Lived experience of miscarriage for nine Latino immigrant women

Participants in this study found there was a lack of support following miscarriage, primarily from family, and that this was possibly related to the cultural expectations of a woman’s role of baring many children. Women felt a need to search for meaning as to why the loss occurred, some placing responsibility on ‘God’s will’, others experiencing guilt and self-blame.


Confronting the inevitable: A conceptual model of miscarriage

In spite of scientific evidence that miscarriage has negative psychological consequences for many individuals and couples, silence and dismissal continue to surround this invisible loss. By examining three previous qualitative studies on the experience of miscarriage, this study outlines the major themes encountered by most women as they move through miscarriage experiences. These themes were as follows: feeling out of control in regards to pregnancy outcomes; stopping the bleeding and cramping; feeling empty; confronting the reactions of others; and dealing with the outcomes of future pregnancies. Whether planned or unplanned, the experience of miscarriage was framed by women’s unfolding maternal identity.

Trauma affecting the unborn child

The following are studies which address the link between maternal trauma and emotional health and the health of the developing child post-birth. Establishing this link provides a sound basis for studying how emotional conditions may be related to miscarriage, which is also a child developmental problem.

The effect of trauma history and prenatal affective symptoms on obstetric outcomes

This study aims to determine if there are links between maternal lifetime trauma and preterm and low birth-weight babies. The findings suggest that lifetime trauma history, and in particular childhood trauma, magnified the prediction of low birth-weight from maternal anxiety and depression. Trauma significantly increased the incidence of lifetime and antenatal depression and anxiety, which are associated with a range of adverse biological and psychiatric maternal and child outcomes. Trauma did not have a direct effect on birth-weight, gestational age, or complications in this study.

Prenatal trauma and autism

This very interesting article is a case study of a woman who has experienced numerous recurrent miscarriages, and her one surviving, severely autistic child. The study describes an intensely overbearing relationship between mother and child, and a child who can not feel herself as separate from her mother.  It pinpoints times in the child's development where she began to make advancements into independence, such as learning to walk and speak, and how concurrently the mother fell pregnant again at these times (and went on to miscarry). The intimation is that the mother's desperate need for closeness caused the pregnancies and the resultant miscarriages.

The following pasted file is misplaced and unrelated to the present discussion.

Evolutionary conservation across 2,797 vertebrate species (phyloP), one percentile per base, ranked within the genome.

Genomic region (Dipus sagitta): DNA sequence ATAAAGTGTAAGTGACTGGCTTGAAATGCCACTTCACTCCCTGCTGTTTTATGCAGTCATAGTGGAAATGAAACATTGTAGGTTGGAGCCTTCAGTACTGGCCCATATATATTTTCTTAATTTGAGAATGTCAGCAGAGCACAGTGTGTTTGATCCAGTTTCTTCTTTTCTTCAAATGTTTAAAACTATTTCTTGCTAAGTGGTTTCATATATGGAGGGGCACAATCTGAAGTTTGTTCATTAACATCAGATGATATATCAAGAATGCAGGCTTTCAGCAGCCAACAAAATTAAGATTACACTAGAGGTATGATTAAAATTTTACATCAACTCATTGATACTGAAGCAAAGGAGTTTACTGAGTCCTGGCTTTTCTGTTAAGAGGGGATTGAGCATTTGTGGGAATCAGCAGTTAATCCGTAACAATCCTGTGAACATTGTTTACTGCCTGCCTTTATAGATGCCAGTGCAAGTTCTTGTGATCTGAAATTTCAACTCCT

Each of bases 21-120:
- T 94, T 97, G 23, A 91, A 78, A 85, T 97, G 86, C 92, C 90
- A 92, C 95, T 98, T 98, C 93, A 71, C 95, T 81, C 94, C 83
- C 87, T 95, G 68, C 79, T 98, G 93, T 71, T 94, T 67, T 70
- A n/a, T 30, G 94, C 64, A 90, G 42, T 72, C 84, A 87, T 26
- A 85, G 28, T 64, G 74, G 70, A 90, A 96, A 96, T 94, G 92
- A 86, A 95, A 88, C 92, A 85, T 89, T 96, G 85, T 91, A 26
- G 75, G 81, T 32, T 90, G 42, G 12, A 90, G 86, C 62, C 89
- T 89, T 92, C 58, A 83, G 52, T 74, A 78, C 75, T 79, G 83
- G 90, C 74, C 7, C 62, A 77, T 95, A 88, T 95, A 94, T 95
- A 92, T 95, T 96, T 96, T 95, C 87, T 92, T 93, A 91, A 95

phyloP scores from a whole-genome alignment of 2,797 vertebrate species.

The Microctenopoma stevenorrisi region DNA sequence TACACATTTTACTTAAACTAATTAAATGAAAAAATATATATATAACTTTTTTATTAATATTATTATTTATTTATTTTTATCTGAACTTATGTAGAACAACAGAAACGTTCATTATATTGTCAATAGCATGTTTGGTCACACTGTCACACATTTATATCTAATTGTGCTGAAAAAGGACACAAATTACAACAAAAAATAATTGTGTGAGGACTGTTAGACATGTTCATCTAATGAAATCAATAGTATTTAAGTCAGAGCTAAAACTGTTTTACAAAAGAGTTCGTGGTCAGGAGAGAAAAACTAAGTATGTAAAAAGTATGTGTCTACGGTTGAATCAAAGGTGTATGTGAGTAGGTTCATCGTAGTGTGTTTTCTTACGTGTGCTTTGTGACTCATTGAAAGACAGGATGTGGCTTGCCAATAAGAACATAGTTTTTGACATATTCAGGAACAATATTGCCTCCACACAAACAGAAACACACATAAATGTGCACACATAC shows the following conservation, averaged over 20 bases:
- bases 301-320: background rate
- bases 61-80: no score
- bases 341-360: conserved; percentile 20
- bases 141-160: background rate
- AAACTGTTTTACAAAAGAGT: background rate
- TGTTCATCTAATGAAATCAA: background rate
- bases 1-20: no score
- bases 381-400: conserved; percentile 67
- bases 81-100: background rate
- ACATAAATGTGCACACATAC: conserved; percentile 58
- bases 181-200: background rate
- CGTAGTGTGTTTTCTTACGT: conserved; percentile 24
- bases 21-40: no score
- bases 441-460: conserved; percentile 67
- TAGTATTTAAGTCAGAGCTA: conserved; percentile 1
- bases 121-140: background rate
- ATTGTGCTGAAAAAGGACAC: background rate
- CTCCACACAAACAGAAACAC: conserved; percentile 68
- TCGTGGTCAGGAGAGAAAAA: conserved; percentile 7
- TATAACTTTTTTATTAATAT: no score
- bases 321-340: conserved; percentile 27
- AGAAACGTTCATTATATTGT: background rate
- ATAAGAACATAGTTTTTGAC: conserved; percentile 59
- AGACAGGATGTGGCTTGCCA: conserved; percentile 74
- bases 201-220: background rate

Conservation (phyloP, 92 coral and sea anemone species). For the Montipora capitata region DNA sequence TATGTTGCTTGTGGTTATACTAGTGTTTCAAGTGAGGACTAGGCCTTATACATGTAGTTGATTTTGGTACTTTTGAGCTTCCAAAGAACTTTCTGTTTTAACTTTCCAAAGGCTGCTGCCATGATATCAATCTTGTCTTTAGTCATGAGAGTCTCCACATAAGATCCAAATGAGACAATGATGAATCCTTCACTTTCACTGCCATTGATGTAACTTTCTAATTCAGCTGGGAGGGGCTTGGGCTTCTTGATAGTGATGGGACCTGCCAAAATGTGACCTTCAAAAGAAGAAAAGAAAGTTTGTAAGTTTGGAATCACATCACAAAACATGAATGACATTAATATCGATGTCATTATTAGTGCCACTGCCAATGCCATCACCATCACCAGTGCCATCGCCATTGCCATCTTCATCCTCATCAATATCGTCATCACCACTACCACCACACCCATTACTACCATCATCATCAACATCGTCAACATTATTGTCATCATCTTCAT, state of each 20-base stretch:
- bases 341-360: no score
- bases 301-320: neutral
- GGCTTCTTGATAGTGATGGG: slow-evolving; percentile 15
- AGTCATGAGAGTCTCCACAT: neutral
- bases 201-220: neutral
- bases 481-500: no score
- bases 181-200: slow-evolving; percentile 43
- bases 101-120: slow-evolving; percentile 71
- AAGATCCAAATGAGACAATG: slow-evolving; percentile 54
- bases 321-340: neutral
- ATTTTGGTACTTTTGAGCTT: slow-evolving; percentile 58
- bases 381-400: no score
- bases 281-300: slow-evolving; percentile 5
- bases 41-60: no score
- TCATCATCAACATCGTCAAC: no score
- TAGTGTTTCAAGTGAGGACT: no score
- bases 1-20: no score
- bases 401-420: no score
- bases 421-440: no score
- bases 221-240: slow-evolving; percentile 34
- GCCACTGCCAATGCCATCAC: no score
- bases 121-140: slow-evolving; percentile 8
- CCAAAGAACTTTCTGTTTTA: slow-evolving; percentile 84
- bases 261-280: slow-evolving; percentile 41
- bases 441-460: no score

Emotions and thoughts affect the physical body and environment

While this section does not discuss miscarriage at all, I have included some information which indicates the impact human consciousness (emotions/beliefs/thoughts) have on the body and environment. I feel this is relevent when considering how emotions effect the unborn child. This is by no means a comprehensive insight at all, just a taste of some current thought and available research. 

Metaphysics of the fascia

This article gives a description of the fascia, a type of connective tissue which forms a continuous web-like membrane that wraps, interweaves and connects all bodily parts and processes (creating, supporting the body as an integrated ‘whole’). "Metaphysically we know unexpressed emotions of the past can become locked in our tissues and organs; the fascia then would undoubtedly retain physical trauma, memories, scars, pain and stress." The article discusses one way that stored emotion causes pain and strain on the physical body.

Traditional Chinese Medicine and the bodily energy systems

The following is a link about Traditional Chinese Medicine and its understanding of how the energy system (or Qi) affects our health.

Emotions affecting water crystals

Masaru Emoto was a Japanese researcher and author who discovered a connection between human consciousness and water crystal formation. Put simply, he found that negative emotions, angry music, or nasty words projected at water caused the water to create 'ugly' water crystals. Conversely, loving emotions and intentions, prayer and music caused the water to form beautiful and symmetrical crystals. This would indicate a relationship between human emotion and the effect on its environment. There is much information available on the internet about these experiments.